Names like Rahab and Ruth leapt out, a prostitute and a foreigner. Not the sort of family you’d expect to be chosen.

She wondered what that said about God.

And what her boy would one day make of it.

At night she camped out in the fields along the road where the only noise came from the shepherds and their flocks.

She got sick for the first time out there in the fields.

It was then she began to wonder about the stranger she would bring into the world. Who will this be? she thought. Here is something that is most profoundly me, my flesh and my blood, the sheer stuff of me, depending on me and vulnerable to me. And yet not me, strange to me, impenetrable to me.

She’d asked him there in the room how it would happen. She hadn’t gotten much in the way of explanation.

“The power of the most high will overshadow you’ is how he’d answered.

‘Overshadow’ was the word he’d used. She was sure of it.

She still didn’t know how that worked exactly. She hadn’t felt anything. But she knew that word, ‘overshadow.’ 

It’s what God did with the ark of the covenant when David brought the ark to Jerusalem with dancing and jubilation and not a little bit of fear. The power of the most high overshadowed the ark.

And before that when God delivered Israel from bondage and led them to freedom through the wilderness, in the tabernacle, the presence and power of God overshadowed.

Now, the most high had overshadowed her, and, if the angel could be believed, God was about to deliver on an even bigger scale.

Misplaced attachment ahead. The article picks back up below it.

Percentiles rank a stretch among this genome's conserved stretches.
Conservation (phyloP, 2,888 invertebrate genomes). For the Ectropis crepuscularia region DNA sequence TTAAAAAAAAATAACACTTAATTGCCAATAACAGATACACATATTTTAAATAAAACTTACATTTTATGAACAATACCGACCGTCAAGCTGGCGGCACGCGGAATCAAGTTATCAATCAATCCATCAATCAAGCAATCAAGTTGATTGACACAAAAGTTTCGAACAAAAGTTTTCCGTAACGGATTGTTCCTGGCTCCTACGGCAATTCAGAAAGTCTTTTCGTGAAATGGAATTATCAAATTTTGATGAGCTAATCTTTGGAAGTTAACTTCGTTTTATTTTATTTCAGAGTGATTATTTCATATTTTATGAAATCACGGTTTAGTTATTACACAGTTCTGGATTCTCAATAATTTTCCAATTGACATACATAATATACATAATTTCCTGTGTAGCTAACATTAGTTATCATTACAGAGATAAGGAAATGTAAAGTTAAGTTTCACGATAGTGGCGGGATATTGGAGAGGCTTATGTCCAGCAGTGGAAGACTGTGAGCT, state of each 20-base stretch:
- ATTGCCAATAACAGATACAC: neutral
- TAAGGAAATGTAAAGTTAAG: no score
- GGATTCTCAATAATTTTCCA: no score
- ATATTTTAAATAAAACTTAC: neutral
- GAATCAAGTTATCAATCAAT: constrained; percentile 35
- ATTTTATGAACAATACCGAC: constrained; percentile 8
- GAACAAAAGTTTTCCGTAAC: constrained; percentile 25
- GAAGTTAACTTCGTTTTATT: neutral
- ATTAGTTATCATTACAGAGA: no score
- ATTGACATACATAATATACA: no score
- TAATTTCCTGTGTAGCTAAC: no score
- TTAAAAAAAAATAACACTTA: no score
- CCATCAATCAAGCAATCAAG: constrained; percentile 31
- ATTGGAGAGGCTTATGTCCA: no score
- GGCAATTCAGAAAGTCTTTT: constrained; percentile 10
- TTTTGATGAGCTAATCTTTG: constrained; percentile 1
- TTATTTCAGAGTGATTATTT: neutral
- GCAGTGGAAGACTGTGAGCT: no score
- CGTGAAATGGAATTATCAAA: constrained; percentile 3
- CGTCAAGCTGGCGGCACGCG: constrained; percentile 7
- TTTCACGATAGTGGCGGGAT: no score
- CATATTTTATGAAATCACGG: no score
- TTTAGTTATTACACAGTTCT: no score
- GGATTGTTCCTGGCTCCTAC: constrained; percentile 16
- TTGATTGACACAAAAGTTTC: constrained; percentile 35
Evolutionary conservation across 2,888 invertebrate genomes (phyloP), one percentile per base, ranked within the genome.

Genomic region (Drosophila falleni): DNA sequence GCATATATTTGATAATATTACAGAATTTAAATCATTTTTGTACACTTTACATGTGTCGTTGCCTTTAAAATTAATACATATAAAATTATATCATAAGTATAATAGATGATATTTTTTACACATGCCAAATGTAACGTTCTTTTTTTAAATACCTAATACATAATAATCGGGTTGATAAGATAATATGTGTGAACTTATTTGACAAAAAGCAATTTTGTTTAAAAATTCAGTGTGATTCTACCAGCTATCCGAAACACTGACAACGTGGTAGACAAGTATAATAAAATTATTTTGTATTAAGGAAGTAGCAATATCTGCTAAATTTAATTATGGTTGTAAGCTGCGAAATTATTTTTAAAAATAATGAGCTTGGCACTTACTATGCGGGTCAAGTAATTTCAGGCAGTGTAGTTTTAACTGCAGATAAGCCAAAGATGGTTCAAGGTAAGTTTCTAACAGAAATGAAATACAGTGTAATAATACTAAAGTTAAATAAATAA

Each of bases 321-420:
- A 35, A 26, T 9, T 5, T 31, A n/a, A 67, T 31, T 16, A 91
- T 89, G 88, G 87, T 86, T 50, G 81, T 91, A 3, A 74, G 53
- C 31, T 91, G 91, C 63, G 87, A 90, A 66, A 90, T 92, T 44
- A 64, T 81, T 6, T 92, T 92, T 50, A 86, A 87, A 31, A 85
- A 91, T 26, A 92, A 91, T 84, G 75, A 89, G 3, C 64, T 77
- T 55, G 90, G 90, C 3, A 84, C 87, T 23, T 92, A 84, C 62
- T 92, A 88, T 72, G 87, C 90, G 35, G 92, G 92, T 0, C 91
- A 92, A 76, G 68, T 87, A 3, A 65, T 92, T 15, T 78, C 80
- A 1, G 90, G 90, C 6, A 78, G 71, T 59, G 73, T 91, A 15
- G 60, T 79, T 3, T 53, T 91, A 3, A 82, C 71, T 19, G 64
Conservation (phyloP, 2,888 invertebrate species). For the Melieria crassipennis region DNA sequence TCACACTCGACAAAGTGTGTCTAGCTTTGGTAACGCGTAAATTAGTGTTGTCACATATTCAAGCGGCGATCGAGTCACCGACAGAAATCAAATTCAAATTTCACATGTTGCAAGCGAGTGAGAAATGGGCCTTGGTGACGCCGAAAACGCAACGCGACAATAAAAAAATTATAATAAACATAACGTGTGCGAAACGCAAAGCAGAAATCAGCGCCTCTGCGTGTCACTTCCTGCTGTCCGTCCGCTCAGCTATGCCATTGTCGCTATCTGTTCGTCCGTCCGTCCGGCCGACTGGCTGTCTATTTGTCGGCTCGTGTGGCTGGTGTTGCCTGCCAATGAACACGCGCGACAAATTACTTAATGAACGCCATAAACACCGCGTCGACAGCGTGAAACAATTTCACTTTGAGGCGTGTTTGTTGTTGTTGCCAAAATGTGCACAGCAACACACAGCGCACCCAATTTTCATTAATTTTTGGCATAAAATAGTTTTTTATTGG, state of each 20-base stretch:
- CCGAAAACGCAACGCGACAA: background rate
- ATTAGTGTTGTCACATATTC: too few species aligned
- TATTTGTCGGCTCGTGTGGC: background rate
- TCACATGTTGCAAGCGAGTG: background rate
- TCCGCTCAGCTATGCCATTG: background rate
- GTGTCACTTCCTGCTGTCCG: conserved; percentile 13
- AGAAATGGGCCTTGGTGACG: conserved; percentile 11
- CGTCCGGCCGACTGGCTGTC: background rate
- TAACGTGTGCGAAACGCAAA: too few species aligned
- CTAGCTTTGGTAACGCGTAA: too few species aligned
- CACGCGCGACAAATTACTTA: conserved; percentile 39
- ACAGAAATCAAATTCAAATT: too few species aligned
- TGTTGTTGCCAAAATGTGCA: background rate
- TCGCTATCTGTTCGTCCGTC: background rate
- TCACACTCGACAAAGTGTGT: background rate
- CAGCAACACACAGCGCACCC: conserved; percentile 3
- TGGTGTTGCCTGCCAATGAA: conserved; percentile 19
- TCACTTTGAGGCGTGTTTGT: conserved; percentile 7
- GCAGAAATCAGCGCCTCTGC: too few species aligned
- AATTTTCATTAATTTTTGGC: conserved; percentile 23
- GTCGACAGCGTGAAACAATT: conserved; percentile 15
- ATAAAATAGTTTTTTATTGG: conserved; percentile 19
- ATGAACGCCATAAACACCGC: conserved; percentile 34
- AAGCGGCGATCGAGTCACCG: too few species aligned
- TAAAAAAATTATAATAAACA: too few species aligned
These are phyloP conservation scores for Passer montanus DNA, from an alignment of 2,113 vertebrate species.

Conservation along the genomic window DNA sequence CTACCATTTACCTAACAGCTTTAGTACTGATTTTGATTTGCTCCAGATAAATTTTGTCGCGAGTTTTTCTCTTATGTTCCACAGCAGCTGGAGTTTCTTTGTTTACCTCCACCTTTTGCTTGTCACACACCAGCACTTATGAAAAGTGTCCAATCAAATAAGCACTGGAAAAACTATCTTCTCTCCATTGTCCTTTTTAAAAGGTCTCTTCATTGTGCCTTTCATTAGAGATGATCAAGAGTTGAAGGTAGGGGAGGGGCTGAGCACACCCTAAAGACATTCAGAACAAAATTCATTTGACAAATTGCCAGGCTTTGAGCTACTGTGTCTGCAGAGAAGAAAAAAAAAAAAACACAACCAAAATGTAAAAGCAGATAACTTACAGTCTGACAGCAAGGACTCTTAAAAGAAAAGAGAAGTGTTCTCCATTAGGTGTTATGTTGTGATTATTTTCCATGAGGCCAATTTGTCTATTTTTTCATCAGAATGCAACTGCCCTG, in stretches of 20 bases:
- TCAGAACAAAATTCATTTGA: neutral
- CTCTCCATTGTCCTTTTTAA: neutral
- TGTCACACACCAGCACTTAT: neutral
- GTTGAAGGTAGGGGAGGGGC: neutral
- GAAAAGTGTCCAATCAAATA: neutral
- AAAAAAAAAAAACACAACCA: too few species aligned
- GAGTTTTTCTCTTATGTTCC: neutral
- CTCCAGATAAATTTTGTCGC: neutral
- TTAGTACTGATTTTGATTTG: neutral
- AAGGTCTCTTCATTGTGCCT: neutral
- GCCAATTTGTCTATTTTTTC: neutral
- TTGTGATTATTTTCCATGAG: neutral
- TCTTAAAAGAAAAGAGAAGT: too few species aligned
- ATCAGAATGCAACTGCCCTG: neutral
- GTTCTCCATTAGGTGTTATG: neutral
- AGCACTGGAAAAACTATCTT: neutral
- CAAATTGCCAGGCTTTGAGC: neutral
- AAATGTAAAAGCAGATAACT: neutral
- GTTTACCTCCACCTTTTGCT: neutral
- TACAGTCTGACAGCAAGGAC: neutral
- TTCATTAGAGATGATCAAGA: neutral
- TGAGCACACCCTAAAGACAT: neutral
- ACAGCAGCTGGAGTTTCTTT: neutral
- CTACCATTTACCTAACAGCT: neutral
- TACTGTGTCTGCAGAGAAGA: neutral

Sleep came hard those nights on the road.

She’d look up at the sky and rub her nauseous stomach. It made her dizzy trying to comprehend it:
, as though her womb was now an ark; how the hands and feet she’d soon feel pushing and kicking inside her were actually the promises of God.

Made flesh.


As soon as she saw Elizabeth in the distance she knew it was true. All of it.

Seeing Elizabeth, it hit her how they were immeasurably different.

Elizabeth’s child will be seen by all as a blessing from God. Elizabeth will be praised, the stigma of her barrenness finally lifted.

But for Mary, as soon as she started to show, it would be different.

A young girl, engaged, suddenly pregnant, with no ring on her finger, no father in sight and her fiance none the wiser? That invited more than just a stigma. She could be stoned to death.

She could see from the end of the road the beautiful contradiction that was Elizabeth: the gray wiry hair, the wrinkled face and stooped back, and the 6 month pregnant belly.

To be sure, Elizabeth was a miracle but it was not unheard of. Sarah, Hannah…Mary had grown up hearing stories of women like Elizabeth.

Mary knew: hers was different.

An unexpected, miraculous birth wasn’t the same thing as a virgin birth. With Mary, it was as if the angel’s message- God’s words- alone had flicked a light in the darkness of her womb.